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PhD candidate vs PhD student


At my institution (in the U.S.A.), you are considered a PhD student until you pass your qualifying exams. After passing, you are considered a PhD candidate.

The qualifying exam is usually taken around 2 years in the program, or after you have completed any required or recommended coursework. It consists of a written exam, which can be one or more questions from each of your committee members. The written exam at my institution is left up to the committee members discretion (the major adviser in reality), it can be open or closed book, very detailed, or more theoretical, 24 hour time period or maybe 1 month, even proctored by the committee member. The oral examination can also be anything. Committee members can ask very detailed questions or more theoretical questions. Preparing for the oral exam can be difficult, especially if you have members

from other departments and backgrounds. For example, I have a Soil Scientist, Biologist, Fire Ecologist, Landscape Modeler, and Remote Sensing Specialist on my committee. They all asked very different question specific to their fields.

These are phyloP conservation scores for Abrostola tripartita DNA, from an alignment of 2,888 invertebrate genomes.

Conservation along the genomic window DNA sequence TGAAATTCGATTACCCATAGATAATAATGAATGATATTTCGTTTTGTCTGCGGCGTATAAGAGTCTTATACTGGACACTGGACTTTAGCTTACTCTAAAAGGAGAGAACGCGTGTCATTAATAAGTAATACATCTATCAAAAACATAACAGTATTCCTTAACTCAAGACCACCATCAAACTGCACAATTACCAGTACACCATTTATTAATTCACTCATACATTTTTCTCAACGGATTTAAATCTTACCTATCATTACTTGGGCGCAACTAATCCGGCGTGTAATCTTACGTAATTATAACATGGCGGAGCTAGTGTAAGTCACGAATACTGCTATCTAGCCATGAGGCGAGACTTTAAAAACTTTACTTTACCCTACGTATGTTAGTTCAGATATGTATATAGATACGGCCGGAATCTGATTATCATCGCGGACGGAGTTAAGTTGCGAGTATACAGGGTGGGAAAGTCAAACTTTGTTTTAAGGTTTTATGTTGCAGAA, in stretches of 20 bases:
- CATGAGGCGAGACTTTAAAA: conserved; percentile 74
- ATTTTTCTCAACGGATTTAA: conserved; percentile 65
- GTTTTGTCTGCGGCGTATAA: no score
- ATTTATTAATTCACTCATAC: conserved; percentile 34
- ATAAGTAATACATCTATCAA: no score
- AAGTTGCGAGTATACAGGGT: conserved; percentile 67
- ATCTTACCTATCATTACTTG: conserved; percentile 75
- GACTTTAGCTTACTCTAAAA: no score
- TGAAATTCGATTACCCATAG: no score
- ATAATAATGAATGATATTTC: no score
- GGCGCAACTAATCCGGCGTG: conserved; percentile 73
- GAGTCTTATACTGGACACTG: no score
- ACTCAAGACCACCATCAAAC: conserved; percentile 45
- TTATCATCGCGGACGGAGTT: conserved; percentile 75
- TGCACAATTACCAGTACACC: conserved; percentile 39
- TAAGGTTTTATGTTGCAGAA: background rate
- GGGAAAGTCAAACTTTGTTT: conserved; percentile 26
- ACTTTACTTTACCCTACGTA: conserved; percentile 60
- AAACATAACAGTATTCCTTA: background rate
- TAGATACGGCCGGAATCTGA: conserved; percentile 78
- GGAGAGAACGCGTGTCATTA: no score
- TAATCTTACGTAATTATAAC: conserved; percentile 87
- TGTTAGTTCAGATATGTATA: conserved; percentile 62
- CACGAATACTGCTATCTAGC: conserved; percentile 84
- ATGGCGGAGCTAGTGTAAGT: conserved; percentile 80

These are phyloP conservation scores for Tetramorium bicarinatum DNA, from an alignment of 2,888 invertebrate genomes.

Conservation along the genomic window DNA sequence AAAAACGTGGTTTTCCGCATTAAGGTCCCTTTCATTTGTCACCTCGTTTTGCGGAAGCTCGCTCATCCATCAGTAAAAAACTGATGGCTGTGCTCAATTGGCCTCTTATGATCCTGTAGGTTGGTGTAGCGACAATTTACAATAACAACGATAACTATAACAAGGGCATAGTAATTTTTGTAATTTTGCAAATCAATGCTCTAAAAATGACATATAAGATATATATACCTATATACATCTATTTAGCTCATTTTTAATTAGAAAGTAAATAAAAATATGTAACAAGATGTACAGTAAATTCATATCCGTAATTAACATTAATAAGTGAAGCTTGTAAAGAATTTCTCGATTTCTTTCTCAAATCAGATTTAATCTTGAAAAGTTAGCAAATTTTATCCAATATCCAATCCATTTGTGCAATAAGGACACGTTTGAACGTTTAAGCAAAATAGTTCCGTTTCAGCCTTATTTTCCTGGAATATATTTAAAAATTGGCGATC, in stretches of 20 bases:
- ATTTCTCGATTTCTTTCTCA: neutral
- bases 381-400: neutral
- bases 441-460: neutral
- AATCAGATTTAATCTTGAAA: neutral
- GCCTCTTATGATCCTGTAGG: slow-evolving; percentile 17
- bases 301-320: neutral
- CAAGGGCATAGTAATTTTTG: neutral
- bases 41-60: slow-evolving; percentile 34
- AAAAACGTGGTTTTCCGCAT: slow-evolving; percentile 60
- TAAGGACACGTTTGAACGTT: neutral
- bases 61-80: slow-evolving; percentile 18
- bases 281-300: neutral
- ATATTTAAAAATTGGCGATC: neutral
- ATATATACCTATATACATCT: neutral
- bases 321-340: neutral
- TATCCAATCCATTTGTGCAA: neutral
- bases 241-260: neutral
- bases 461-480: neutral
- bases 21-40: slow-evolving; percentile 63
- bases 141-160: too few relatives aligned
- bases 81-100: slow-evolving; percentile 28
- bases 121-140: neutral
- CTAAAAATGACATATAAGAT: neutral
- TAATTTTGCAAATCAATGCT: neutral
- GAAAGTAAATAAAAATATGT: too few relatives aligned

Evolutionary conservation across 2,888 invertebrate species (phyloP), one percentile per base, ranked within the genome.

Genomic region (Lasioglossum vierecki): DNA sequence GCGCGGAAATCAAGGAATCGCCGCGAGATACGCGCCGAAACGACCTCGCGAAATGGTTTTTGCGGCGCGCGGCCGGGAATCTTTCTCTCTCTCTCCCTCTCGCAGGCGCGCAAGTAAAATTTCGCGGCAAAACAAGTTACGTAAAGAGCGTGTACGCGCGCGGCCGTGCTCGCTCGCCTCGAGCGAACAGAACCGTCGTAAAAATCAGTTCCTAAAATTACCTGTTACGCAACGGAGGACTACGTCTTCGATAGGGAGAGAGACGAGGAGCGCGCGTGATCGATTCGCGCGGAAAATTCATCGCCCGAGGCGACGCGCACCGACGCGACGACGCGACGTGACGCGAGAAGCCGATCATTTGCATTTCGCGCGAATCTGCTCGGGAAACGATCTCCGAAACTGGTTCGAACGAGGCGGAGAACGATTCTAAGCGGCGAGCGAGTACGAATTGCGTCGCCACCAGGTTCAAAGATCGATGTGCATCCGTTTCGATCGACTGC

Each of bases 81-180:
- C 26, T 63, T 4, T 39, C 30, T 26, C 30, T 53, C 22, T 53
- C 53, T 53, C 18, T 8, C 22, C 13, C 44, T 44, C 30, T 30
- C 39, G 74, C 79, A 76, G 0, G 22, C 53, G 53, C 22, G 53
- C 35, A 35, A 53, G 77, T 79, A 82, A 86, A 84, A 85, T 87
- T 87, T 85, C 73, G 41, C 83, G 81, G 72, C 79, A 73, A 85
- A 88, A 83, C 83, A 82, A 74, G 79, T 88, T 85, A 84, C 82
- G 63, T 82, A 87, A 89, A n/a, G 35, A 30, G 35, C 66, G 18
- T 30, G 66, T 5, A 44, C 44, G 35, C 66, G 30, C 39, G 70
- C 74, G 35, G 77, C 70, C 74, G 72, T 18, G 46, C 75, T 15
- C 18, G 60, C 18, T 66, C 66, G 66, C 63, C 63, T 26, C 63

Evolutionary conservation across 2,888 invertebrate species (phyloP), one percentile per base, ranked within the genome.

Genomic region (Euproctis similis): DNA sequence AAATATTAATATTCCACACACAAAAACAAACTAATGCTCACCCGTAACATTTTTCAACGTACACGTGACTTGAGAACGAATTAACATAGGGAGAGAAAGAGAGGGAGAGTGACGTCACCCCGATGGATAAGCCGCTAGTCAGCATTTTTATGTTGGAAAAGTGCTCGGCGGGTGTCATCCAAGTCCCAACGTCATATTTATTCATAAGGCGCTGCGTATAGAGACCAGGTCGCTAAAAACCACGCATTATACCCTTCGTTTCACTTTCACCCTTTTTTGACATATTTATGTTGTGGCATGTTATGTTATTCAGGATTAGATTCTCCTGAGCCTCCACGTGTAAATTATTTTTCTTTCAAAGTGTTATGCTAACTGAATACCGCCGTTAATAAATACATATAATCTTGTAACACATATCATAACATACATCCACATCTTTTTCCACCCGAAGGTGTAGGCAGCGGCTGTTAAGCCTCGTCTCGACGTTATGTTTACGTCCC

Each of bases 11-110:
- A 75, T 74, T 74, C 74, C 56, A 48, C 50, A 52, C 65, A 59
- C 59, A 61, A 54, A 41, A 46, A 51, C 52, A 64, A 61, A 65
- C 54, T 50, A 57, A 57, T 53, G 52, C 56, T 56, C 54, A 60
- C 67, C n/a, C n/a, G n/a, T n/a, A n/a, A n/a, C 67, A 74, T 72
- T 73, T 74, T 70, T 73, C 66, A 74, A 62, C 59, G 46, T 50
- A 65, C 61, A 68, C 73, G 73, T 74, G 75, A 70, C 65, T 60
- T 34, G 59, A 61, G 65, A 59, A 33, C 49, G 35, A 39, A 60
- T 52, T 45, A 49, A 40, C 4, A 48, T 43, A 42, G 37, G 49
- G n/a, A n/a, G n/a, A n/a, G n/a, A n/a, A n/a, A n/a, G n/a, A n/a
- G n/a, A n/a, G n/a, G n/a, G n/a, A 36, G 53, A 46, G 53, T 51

Three of my written exams consisted of about 8 questions and I was given 8 hours to complete. It was open book and not proctored. I took the exam from home. One exam was 12 questions and I was given a month (yes I sweated for a month!). They all asked very broad questions for the written exam to figure out which areas I had a solid understanding in, and which areas I needed improvement. The oral exam was basically 4 PhD's questioning (read interrogating!) me. They started with a few easy questions, but then asked more difficult questions from the areas I was not as knowledgeable in.


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